US Stocks Fall on Wholesale Price Jump

(AP) -- Stocks fell in morning trading on Wall Street Tuesday as traders took in the latest sign that inflation is still running high ahead of the Federal Reserve's last meeting of the year.

The S&P 500 index fell 0.7% as of 10:15 a.m. Eastern. The Dow Jones Industrial Average rose 5 points, or less than 0.1%, to 35,658 and the Nasdaq fell 1.3%.

The benchmark S&P 500 index has slightly more gainers than losers, but it was pulled lower by falling technology stocks, which have hefty values and tend to hold more weight. Microsoft fell 3% and Adobe shed 6.6%.

Several big communications companies also fell. Facebook parent Meta shed 1.4% and Google parent Alphabet fell 2.8%.

Bond yields moved higher. The yield on the 10-year Treasury rose to 1.46% from 1.42%. That helped banks make gains, as they rely on higher yields to charge more lucrative interest on loans.

JPMorgan Chase rose 1.6% and Bank of America rose 2.5%.

Energy and industrial stocks also made gains.

Investors received another update on persistently rising inflation. The Labor Department reported that prices at the wholesale level surged by a record 9.6% in November from a year earlier. The department's producer price index measures inflation before it reaches consumers.

Businesses have been dealing with supply chain problems and higher costs for months. It has been a key concern for investors as big companies pass those costs off to consumers, who have so far been absorbing higher prices on everything from groceries to clothing and other consumer products.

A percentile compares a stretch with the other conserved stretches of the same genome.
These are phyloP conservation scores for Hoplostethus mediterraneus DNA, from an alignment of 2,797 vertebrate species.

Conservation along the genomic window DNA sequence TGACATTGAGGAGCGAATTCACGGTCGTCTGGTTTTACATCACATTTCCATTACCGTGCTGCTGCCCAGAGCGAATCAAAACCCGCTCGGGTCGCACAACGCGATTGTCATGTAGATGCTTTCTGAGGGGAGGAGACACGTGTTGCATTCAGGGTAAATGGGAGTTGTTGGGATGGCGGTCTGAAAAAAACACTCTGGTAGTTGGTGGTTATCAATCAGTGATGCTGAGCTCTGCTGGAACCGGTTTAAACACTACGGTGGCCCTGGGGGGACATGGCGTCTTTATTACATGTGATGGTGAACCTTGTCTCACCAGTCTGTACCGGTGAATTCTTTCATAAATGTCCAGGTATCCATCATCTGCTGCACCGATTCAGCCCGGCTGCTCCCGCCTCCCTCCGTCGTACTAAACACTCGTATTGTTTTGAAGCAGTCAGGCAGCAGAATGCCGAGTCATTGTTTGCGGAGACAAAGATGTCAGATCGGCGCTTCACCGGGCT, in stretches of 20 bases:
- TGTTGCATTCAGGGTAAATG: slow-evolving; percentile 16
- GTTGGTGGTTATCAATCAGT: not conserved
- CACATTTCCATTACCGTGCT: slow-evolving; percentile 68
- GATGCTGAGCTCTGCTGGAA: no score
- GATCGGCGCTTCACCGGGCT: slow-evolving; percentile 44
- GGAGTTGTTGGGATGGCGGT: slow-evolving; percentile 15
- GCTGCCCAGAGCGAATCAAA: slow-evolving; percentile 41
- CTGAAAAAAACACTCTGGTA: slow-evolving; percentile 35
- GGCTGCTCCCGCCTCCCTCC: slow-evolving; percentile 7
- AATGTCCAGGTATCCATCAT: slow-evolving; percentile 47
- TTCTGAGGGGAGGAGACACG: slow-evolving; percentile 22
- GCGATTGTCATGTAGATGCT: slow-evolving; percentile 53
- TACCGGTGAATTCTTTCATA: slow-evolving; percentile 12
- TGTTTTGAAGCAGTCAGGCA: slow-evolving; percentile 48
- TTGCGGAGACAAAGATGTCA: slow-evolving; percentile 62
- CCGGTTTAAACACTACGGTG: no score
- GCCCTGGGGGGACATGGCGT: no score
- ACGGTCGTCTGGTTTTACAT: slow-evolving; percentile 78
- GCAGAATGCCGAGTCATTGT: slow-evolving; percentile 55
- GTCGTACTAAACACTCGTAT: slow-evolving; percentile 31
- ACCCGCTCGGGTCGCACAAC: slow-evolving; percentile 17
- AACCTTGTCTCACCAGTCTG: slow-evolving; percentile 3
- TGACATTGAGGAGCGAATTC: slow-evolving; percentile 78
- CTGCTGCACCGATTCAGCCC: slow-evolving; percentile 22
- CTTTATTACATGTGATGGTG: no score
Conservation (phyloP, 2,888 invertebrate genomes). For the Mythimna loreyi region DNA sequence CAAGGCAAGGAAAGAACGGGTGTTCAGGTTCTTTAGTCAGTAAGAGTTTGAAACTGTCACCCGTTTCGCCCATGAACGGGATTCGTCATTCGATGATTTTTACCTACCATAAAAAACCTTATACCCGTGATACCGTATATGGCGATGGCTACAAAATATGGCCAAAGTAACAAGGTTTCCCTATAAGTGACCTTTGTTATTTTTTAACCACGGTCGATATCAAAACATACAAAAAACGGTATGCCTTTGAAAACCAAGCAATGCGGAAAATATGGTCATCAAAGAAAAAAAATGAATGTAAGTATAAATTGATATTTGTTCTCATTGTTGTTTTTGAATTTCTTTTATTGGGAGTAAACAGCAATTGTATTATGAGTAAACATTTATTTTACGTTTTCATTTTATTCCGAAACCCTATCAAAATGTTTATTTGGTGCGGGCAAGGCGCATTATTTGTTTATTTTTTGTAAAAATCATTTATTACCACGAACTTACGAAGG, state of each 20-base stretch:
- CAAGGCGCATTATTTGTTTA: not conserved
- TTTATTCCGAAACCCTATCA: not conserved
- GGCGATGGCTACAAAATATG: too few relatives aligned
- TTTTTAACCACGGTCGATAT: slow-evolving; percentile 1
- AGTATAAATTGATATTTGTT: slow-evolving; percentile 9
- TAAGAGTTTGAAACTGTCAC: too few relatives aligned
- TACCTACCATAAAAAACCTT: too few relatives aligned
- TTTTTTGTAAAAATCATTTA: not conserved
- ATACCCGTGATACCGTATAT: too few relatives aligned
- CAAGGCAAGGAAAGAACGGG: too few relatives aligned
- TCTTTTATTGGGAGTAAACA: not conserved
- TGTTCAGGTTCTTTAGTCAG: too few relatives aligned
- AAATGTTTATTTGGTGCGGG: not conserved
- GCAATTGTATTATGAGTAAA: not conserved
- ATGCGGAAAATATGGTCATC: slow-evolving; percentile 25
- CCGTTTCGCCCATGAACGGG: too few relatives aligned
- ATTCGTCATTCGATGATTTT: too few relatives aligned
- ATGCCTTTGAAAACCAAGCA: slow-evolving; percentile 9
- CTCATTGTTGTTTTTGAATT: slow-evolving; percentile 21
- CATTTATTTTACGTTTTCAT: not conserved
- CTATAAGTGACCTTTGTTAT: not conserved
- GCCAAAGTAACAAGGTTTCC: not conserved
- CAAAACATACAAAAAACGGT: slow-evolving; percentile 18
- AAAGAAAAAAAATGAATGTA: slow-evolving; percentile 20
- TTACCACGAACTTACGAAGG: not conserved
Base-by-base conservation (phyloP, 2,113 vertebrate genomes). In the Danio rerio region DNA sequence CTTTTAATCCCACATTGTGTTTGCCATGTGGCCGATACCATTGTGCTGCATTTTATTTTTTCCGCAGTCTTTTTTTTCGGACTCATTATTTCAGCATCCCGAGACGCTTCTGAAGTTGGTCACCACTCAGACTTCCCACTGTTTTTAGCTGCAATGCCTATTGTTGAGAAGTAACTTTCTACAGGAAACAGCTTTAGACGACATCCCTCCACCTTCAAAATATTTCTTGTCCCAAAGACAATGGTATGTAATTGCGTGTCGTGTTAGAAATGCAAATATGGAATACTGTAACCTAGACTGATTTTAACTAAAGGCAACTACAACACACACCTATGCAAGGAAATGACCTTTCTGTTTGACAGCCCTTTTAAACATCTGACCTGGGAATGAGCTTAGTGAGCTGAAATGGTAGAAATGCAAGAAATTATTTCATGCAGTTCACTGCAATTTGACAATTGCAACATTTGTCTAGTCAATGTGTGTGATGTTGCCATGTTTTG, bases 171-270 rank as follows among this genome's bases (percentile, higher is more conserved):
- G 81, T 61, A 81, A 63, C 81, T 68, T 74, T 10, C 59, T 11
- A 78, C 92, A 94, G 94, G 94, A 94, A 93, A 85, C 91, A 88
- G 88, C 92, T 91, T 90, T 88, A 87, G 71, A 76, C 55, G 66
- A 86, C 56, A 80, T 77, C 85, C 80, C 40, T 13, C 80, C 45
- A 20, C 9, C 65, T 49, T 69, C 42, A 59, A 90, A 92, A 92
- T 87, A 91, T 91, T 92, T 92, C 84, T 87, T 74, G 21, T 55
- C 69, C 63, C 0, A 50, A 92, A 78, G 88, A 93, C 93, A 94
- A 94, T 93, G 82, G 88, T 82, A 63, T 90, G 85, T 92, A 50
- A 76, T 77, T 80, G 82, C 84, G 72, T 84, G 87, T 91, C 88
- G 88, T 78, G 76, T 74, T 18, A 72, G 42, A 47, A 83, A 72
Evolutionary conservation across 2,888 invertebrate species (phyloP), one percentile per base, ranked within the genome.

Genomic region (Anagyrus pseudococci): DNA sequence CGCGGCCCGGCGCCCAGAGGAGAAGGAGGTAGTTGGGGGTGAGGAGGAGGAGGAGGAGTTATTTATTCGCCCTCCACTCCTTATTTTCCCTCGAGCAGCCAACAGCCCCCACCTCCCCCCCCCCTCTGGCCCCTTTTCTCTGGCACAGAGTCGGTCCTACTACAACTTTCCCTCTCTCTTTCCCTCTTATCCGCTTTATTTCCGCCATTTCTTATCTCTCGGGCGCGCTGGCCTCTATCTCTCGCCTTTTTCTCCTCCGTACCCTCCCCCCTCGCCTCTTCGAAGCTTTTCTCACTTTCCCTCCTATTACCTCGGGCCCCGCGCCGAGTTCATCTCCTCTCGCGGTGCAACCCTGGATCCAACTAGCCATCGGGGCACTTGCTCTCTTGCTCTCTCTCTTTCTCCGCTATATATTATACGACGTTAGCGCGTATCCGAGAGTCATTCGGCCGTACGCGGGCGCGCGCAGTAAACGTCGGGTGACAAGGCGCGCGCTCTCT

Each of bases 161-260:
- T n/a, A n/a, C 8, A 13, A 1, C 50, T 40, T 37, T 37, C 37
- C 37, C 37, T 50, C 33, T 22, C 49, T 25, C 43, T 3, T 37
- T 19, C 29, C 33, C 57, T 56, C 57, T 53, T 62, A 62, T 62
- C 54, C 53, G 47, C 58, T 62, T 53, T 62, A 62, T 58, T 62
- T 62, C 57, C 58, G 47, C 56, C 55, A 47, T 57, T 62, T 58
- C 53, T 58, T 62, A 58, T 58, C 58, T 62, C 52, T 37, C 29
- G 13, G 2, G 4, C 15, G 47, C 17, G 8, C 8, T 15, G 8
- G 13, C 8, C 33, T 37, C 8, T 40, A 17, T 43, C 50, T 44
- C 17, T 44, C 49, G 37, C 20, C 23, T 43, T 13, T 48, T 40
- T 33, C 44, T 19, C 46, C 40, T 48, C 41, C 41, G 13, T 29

The discouraging report on inflation precedes the last two-day meeting of the Federal Reserve this year, which starts Tuesday. The central bank is expected to speed up the withdrawal of economic stimulus measures in the face of rising inflation. Specifically, it plans to speed up the process for trimming bond purchases, which have helped keep interest rates low and support the stock market and broader economy.

Investors are also monitoring the central bank for any statements on how soon it might raise interest rates in 2022.

Wall Street is also closely monitoring any news on the newest coronavirus variant that is spreading rapidly in Britain and some other regions. It appears to cause less severe disease than previous versions of the coronavirus, according to an analysis of data from South Africa. Pfizer's vaccine seems to offer less defense against infection from it but still offers good protection from hospitalization.